Thomas, Ross. The Backup Men.New York: William Morrow & Company, 1971.
Reason read: Thomas was born in the month of February. Read in his honor.
Mac McCorkle and Mike Padillo are “saloon” keepers in Washington D.C. They came to Washington after their place of the same name in Bonn on the banks of the Rein had been blown up. Oddly enough, despite their reputations, their Washington D.C. establishment has yet to be assaulted. Despite the fact they are trying to put their pasts behind them and keep their noses clean, through various mishaps they find themselves with a new job, to protect a young man from assassination. Peter Paul Kassim is on the brink of becoming King of Llaquah, a country that has recently discovered it sits on nearly 100 billion barrels of oil reserves. Kassim stands in the way of political enemies who are extremely interested in getting Kassim out of the way.
The Backup Men is a fast paced suspense novel, but what really hold the story together is McCorkle and Padillo’s relationship. Their characters and conversations are witty, humorous and at times, utterly astonishing.
As an aside: From everything I have read, The Backup Men is not a continuation of a series, but rather has some of the same characters from previous novels. From what I could tell, it was not necessary to read the previous stories in order to understand The Backup Men.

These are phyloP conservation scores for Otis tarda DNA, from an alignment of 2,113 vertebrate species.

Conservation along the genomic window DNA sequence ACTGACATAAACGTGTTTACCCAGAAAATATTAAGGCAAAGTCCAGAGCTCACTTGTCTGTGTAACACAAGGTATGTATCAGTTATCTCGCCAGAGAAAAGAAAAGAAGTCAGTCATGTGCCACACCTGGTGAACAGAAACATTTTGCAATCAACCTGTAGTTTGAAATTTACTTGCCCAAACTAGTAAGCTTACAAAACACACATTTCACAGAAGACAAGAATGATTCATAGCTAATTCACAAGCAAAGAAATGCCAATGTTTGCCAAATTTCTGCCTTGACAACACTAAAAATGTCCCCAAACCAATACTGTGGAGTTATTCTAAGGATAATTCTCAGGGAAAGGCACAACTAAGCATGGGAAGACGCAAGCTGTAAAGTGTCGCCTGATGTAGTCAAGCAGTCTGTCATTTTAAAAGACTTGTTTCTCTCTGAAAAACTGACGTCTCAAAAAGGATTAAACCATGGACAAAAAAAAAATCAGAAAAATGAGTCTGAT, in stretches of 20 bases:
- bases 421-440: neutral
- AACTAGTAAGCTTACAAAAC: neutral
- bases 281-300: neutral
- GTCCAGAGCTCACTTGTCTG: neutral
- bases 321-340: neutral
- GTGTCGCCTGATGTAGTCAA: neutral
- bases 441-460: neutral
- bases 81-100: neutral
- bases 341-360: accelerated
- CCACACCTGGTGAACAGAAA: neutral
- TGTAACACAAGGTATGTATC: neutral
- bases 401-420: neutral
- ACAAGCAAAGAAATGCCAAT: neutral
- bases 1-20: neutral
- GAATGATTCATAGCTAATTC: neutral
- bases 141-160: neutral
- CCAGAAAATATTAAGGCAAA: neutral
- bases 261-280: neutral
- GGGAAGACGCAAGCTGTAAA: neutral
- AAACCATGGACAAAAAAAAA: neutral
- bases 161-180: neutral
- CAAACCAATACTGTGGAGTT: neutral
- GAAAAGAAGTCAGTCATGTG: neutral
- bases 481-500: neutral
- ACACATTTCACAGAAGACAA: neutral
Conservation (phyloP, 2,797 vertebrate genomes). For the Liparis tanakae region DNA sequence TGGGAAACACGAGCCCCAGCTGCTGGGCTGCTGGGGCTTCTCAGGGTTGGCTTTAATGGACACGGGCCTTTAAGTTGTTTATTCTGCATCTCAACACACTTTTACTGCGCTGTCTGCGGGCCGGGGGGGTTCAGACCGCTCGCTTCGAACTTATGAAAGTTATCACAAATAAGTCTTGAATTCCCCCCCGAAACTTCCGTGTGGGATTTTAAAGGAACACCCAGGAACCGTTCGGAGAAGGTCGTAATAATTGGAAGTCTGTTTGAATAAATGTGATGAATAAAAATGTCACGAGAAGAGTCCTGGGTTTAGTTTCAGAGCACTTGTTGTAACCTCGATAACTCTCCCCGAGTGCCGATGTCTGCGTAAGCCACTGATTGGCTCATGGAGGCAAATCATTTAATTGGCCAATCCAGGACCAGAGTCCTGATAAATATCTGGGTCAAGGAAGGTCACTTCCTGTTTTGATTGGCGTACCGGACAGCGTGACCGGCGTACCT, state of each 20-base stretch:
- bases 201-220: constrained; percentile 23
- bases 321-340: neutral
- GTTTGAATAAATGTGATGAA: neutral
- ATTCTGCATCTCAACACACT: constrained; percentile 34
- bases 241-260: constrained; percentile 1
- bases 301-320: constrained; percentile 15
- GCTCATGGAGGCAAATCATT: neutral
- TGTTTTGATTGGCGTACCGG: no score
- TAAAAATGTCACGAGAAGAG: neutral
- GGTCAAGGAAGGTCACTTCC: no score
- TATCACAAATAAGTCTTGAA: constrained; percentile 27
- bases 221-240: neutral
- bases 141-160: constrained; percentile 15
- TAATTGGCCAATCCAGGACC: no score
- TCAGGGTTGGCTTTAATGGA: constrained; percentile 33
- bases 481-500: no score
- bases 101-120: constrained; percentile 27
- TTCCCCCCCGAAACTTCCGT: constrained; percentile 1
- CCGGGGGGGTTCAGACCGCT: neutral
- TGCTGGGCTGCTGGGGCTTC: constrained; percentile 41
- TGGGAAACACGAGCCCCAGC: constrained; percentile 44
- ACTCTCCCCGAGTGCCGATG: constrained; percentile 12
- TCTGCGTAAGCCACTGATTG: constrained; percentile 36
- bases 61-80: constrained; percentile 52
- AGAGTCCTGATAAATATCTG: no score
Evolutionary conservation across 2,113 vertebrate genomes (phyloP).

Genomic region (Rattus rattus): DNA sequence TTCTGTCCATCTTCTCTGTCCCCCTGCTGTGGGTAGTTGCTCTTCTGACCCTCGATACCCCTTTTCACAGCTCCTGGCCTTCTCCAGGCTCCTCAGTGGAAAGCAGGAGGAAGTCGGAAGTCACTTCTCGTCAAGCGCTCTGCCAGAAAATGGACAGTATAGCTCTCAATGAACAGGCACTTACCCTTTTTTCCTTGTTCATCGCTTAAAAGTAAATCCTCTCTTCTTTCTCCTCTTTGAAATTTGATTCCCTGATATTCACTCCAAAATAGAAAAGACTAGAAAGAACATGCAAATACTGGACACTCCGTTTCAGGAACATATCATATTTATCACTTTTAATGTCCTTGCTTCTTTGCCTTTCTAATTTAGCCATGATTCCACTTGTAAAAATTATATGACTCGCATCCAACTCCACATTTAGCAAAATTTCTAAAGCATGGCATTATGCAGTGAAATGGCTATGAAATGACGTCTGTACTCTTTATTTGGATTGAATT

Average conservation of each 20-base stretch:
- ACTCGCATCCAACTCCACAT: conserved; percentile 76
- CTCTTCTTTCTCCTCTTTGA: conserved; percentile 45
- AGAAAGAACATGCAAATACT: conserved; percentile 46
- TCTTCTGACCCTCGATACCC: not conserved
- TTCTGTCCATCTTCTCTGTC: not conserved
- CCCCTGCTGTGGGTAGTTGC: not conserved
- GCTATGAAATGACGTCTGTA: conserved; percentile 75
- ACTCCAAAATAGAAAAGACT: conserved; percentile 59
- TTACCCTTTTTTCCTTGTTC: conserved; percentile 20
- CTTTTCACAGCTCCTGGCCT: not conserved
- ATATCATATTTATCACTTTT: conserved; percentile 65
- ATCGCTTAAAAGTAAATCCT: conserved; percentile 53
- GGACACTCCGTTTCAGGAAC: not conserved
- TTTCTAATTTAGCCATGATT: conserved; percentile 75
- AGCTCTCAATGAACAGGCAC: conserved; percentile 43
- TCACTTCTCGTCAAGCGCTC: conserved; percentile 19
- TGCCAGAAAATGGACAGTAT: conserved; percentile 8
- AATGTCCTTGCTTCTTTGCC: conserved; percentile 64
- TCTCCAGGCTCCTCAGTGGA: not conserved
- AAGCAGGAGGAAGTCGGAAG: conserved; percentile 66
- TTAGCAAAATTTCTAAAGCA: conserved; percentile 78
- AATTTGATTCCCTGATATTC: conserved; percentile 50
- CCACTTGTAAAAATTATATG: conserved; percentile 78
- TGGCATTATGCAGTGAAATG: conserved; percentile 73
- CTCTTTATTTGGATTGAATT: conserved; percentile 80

Edited to add the only quote that I liked, “That type of revenge was based on rage which, if heated to the right temperature, can make any action, no matter how foolish, seem coldly logical and completely justified… (p 154). I won’t quote the whole sentence because it involves the word “baby” and the verb “slam.”
Author fact: Thomas wrote a ton of books. I have 24 of them on my list.
Book trivia: Many of Thomas’s books have reoccurring characters. The Backup Men is the third book to include Mac and Mike (Mac McCorkle and Mike Padillo). Both characters were first introduced in The Cold War Swap (also on my list).
Nancy said: Absolutely nothing.
BookLust Twist: from Book Lust in the chapter called “Ross Thomas: Too Good To Miss” (p 234).